Friday, April 10, 2009

Tiny Transgressions?

What makes you give up on a book? Or do you?

Somehow, I needed to be over 50 before I realized life was short. I can now pass on a book I've begun reading if it doesn't grab me. Before, I'd slog through the entire thing, probably turning into a major grump to everyone around me. Now, life is better when I can agree to allow myself a DNF when necessary. (Did Not Finish.)

Beyond writing and plot, there isn't a lot that will make me close the covers of a book. If the facts presented cause me to stretch my believability a bit, I can usually remind myself that this is fiction. As long as the story and characters are believable and intriguing, I can let a little tampering with facts slide.

But many readers can't. Or at least, think they shouldn't.

Recently, I read a very well written debut novel I agreed to review for Armchair Interviews. Dream House was a challenge to pigeon-hole to a genre—definitely not suspense, or mystery, or even crime (though a crime was committed). It was a book much more general in scope. I recommended it personally to a friend of mine who I know appreciates more general, even literary, fiction.

Was she expecting suspense since that's my usual fare? Maybe. To be truthful, I was too. So maybe, when in the very beginning, she had trouble with the way the crime scene is handled by the police and cleanup crew (believe me, this has very little to do with the story) she stopped reading. Period. And I think she missed out on a book she would have otherwise loved.

Whose loss was it?

Research is important. As a writer, I want to do my best to make sure a little thing like a bungled not-that-important scene to the story doesn't stop a reader cold. I even wrote about it here. But as a reader, who is looking for a compelling story, I can forgive the occasional flub.


"I'm always looking for the author who can lift me out of myself."

CR: In For the Kill by John Lutz.

It's all better with friends.


  1. Ah. I recently put a book down that I simply could not bring myself to finish. Not because it was bad writing, or that the plot stunk, but because it suddenly seemed like I'd already read this story--several times--and I just couldn't muster up any enthusiasm to finish it.

    What I mean by "already read" is that everything seemed so familair, almost like the writer took a bare-bones plot outline, entered his own characters, tweaked a few things to try to make it appear different . . . only it wasn't different.

    And it was a suspense/thriller-type book, which I usually really enjoy reading. Maybe it was because I'd read several from this genre within a short time-span. Maybe. Don't think so, though.

    I think, however, that I'll intersperse what I read with different genres just to keep things a little more fresh.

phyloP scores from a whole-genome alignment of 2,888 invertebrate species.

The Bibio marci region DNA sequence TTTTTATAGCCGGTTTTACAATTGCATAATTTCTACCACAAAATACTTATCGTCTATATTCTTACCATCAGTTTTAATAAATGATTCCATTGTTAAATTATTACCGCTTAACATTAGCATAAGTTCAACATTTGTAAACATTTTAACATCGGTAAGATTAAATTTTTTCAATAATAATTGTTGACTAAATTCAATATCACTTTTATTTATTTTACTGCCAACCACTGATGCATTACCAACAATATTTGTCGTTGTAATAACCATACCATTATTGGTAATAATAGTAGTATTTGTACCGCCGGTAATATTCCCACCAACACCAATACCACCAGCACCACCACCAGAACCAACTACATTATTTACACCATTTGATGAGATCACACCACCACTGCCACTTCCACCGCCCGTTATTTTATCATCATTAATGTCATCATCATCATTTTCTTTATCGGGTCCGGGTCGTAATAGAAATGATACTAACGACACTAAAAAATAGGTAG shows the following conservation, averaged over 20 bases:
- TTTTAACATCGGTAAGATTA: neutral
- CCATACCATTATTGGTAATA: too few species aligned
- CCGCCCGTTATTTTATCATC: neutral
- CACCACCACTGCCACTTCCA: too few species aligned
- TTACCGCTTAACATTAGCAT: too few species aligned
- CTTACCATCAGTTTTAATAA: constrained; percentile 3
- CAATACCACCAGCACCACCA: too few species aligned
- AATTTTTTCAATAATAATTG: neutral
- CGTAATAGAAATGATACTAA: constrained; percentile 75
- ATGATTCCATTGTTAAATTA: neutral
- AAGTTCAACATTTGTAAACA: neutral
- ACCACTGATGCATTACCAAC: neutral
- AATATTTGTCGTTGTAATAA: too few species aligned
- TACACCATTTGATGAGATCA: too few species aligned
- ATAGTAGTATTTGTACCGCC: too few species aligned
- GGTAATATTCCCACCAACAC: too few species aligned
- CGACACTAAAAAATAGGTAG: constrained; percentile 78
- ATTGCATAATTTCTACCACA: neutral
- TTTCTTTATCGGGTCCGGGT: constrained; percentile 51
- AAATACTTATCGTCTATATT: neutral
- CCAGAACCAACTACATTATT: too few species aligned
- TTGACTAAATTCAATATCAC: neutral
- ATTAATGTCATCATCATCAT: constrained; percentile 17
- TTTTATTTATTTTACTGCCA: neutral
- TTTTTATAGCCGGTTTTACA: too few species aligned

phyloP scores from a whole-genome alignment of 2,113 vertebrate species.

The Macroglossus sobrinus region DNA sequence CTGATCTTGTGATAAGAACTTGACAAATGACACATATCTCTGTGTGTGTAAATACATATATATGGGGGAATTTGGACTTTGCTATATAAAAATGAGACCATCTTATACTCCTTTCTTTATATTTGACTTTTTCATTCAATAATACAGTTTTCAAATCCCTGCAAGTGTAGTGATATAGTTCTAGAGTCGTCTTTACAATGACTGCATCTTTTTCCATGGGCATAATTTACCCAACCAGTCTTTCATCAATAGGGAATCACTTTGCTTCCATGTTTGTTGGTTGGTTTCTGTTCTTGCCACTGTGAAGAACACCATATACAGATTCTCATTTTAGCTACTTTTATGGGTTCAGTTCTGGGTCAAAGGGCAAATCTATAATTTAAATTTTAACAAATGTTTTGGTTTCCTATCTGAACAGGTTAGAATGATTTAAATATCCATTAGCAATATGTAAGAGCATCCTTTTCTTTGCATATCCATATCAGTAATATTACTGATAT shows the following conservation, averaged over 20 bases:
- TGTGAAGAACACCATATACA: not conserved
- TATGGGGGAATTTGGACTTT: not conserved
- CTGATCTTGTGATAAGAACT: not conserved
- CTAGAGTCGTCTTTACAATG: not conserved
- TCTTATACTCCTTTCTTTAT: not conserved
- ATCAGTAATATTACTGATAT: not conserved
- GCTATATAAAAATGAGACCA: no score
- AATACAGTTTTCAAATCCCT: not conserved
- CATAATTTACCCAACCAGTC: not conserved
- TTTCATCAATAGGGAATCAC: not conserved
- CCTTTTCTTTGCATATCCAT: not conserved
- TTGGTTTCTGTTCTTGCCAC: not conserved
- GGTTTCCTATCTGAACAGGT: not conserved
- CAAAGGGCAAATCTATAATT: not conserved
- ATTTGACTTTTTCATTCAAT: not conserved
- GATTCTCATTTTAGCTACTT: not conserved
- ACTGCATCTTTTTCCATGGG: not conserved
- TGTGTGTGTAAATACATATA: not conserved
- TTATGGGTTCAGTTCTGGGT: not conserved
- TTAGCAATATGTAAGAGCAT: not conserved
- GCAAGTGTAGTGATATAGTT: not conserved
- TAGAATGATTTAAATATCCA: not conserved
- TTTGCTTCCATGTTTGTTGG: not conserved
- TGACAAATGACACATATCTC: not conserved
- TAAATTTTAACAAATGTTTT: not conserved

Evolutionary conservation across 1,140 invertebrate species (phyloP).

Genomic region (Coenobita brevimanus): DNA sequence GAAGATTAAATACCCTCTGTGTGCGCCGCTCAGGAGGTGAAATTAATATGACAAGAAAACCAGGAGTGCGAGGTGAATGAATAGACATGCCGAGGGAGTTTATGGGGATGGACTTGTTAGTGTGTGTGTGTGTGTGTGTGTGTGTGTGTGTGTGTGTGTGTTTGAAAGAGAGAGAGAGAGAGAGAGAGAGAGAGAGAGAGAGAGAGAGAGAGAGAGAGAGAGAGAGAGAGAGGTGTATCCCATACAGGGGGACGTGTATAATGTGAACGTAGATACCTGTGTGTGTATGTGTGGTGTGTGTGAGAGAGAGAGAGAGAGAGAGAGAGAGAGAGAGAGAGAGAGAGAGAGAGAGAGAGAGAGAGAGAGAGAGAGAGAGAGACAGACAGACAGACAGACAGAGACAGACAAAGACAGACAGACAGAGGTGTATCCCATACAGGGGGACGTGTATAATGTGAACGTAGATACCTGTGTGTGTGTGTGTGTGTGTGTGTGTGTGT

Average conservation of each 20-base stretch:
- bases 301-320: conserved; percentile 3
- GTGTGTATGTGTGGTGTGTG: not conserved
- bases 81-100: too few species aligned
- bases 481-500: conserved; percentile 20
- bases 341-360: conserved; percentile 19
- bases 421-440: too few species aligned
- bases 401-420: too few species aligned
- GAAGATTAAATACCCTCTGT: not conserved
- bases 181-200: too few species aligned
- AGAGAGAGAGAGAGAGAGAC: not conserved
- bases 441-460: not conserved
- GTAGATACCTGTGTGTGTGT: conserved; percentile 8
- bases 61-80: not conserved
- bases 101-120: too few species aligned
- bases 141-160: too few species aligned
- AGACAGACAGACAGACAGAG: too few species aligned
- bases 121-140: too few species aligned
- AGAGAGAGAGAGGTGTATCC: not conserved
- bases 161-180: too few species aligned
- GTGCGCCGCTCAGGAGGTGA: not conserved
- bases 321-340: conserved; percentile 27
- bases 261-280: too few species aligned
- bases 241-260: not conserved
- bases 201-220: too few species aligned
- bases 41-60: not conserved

What do you think?

  2. Mistakes don't often bother me--perhaps because I have a tendency to instantly and completely suspend disbelief and so don't even notice them--but I do find it troubling to be talked down to by an author. Recently I read a novel where a character spoke a line of dialogue, and then the authorial voice dipped in to say, "It was the kind of comment she always made." Except I knew that because the author had done a good enough job developing her character! Anyway, mistake or not, I plan to order DREAM HOUSE right away. Your review alone grabbed me.

  3. Formulaic . . . one of those fine lines. Readers have expectations, but they also want something memorable.

    Peg, I know what you mean. And I think you have a great idea to
    bounce things around just a bit with a genre shuffle. Maybe you can even do it with subgenres . . . suspense vs. police procedural vs. cozy kind of thing.

    About the talking down issue: I think an editor should help catch those kinds of things. As writers, we can easily miss something because we work so hard to get eveything in our heads down on paper, I suppose it can be overdone. You've made me nervous, Jenny! Sheesh.

  4. Oh, don't be nervous! I know, I find myself doing this a LOT. Then my trustys say, Jeez, hit us over the head with it much? I think it's a very easy trap to fall into, and maybe that's *why* it bothers me, you know, along the lines of we always bristle when we see our worst traits reflected in somebody else. But even for this, I don't necessarily put down a book...

    Anyway, interesting story about DREAM HOUSE. I went to my (relatively-local) Borders to get it. I met one of the staff who said they'd had five copies at time of pub and none sold. So I had her order me one and she asked how I'd heard of it. I mentioned this blog, and the seller immediately called it up and read the review. She apparently loves literary suspense. Then she said that she would talk up the book when it comes out in paper...